Step 1. Review the Assigned Material: Begin by thoroughly reviewing the materials provided in the TID. Take note of the key points, arguments, and questions raised in those materials.

Step 2. Conduct Additional Research: If the provided material requires additional context or if you want to strengthen your response with supporting evidence, conduct further research on the topic. Use reputable sources like scholarly articles, books, or websites to gather relevant information.

Step 3. Formulate Your Initial Response: Craft a thoughtful and well-organized response to the TID materials. Your initial response should be a minimum of 1,000 words and must include the following elements:
  1. Introduction: Begin with an introduction that provides context for the topic or issue. Clearly state the main question(s) or issue(s) raised in the provided material.
  2. Thesis Statement: Present a concise thesis statement outlining your stance on the topic or issue. This statement should guide your entire response.
  3. Supporting Arguments: Develop supporting arguments for your position. Draw from the provided material and any additional research you conducted. Use specific examples and evidence to bolster your claims.
  4. Counterarguments: Anticipate potential counterarguments to your position. Address these counterarguments and explain why your perspective remains valid despite differing viewpoints.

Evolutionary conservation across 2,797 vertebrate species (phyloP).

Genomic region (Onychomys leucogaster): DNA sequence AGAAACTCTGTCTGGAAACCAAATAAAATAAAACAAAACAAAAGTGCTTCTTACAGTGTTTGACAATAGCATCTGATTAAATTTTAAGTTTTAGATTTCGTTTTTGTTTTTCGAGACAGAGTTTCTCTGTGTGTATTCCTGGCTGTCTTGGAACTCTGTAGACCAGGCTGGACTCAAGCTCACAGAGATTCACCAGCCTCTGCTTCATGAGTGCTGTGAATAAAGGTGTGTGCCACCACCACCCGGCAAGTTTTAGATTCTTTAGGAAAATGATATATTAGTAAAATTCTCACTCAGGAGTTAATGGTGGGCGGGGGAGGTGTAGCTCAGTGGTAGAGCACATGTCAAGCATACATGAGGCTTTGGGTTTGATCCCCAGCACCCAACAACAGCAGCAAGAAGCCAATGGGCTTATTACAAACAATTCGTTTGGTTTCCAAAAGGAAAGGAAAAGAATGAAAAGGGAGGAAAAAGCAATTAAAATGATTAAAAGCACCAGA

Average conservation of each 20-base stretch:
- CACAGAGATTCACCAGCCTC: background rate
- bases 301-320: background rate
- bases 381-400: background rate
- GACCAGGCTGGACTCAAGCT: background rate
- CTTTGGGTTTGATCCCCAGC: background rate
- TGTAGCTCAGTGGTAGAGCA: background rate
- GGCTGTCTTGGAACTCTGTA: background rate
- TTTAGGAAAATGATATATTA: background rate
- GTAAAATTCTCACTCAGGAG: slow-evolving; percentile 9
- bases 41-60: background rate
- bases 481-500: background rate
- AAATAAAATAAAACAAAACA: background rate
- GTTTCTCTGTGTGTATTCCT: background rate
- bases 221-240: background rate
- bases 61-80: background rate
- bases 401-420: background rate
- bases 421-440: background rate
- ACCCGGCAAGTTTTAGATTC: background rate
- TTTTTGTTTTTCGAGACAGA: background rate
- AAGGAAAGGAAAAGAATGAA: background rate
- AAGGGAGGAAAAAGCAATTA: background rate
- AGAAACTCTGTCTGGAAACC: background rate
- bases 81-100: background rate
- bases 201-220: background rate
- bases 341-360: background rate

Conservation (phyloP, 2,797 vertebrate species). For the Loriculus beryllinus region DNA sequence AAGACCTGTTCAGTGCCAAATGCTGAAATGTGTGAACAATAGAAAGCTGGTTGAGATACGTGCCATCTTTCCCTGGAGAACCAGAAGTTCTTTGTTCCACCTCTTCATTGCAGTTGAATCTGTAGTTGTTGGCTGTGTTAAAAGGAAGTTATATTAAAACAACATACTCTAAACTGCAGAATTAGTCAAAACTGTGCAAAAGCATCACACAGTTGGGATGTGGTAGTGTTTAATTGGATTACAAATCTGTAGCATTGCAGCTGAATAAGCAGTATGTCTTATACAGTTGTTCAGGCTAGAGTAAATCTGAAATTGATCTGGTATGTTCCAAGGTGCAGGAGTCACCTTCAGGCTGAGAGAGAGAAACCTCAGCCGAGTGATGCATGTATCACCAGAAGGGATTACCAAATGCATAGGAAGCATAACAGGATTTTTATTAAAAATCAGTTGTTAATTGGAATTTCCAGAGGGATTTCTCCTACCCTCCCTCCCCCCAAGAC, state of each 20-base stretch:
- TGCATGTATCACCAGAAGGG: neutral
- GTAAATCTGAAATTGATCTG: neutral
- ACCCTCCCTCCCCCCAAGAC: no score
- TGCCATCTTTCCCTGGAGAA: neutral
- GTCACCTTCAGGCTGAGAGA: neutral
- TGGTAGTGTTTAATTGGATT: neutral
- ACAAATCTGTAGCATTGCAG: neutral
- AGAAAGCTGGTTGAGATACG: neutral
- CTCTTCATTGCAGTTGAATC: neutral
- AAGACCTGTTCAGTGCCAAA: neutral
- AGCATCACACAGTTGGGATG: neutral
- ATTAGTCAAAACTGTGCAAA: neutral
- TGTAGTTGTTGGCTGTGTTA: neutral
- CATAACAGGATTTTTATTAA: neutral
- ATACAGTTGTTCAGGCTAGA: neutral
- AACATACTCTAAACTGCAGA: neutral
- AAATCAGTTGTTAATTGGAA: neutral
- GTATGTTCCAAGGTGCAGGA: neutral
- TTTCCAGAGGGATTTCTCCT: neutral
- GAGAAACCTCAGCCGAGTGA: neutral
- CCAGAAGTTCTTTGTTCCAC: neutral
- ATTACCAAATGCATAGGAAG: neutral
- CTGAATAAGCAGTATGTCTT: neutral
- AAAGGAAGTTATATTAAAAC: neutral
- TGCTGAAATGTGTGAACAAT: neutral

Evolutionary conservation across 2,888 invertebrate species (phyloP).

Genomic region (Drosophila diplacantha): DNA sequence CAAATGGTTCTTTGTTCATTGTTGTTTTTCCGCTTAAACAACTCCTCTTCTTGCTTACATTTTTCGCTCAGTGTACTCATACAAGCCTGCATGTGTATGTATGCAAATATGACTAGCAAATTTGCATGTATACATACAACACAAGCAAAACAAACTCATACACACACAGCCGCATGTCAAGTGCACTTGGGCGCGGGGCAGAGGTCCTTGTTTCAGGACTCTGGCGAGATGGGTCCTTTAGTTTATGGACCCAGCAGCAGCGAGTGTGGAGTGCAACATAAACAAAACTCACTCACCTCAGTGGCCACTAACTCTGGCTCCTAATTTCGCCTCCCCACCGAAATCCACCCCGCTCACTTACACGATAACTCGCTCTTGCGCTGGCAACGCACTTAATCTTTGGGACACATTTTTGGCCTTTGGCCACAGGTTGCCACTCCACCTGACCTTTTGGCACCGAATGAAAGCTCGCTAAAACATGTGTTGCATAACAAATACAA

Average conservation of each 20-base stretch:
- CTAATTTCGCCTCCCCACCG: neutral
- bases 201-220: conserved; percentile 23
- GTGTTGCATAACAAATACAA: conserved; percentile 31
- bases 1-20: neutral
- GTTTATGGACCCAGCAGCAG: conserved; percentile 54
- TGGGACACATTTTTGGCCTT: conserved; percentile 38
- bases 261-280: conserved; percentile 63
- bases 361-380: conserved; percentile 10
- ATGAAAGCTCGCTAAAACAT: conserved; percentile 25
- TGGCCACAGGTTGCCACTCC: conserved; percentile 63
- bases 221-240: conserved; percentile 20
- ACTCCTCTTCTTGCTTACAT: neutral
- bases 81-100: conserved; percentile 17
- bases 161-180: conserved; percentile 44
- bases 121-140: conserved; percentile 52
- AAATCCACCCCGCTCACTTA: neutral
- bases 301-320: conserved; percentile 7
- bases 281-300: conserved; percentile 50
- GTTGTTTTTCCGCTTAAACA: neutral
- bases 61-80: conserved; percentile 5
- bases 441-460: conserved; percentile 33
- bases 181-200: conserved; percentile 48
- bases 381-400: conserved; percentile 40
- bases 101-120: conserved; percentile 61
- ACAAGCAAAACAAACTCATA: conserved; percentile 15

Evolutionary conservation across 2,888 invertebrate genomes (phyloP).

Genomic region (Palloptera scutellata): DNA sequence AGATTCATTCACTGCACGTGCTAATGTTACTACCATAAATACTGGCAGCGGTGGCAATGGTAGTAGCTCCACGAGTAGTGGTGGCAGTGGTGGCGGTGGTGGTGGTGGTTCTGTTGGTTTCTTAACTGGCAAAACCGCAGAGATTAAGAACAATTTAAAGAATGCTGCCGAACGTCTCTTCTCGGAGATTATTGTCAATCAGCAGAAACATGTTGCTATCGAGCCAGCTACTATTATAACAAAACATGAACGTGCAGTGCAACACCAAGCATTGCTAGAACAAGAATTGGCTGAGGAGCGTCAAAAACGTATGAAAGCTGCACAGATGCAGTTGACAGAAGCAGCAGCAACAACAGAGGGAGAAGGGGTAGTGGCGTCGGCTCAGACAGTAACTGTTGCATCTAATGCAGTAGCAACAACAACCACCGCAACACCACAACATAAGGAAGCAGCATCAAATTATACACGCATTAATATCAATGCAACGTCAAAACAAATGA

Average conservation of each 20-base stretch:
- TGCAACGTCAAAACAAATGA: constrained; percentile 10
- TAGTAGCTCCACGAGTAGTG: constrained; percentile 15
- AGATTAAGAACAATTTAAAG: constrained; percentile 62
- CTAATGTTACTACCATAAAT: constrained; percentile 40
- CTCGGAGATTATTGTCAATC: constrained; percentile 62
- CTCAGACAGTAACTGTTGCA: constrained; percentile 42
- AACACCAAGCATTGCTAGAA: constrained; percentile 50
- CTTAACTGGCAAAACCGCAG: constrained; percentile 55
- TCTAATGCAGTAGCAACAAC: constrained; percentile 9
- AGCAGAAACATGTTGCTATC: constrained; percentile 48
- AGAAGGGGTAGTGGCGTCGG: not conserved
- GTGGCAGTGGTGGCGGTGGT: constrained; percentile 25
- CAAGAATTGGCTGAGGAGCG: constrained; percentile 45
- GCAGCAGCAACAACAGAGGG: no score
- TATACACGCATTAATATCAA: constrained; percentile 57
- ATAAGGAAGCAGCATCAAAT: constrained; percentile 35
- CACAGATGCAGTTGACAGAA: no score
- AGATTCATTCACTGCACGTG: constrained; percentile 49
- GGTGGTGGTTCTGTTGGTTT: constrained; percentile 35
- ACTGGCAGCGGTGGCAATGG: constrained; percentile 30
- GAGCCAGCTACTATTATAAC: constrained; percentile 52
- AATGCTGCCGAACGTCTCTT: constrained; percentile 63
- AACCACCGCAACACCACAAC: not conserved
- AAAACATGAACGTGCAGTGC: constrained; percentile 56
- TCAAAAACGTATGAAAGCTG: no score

5. Use of Hyperlinks: When referencing external sources to support your position, hyperlink to the additional materials. Do not provide traditional sourcing with separate source lists in MLA, APA, etc., format. This allows me and your peers to access and evaluate the sources you rely on.
  6. Conclusion: End your initial response with a well-rounded conclusion summarizing your main points and reaffirming your position on the topic or issue.

Step 4. Edit and Revise: Before submitting your initial response, review it for clarity, coherence, and grammar. Make sure your arguments are well-structured, and your writing is free from errors.

Step 5. Submission: Submit your initial response per the instructions provided in the TID. Be sure to adhere to any specific submission guidelines and deadlines. Ensure that your critique meets at least the minimum word count of 1,000 words and is correctly formatted with an introduction, body paragraphs, and a conclusion. Provide hyperlinks to any additional materials you reference in your critique. It is important to remember that if you just meet the minimum requirements, the result will be an average grade. Remember, this part of the assignment is your opportunity to showcase your understanding of the material and demonstrate critical thinking skills. Support your arguments with evidence and approach the discussion with an open mind. Your initial response will be the basis for the critique you will undertake in Part 2 of the assignment, where you will analyze and evaluate a classmate’s response to the same topic or issue.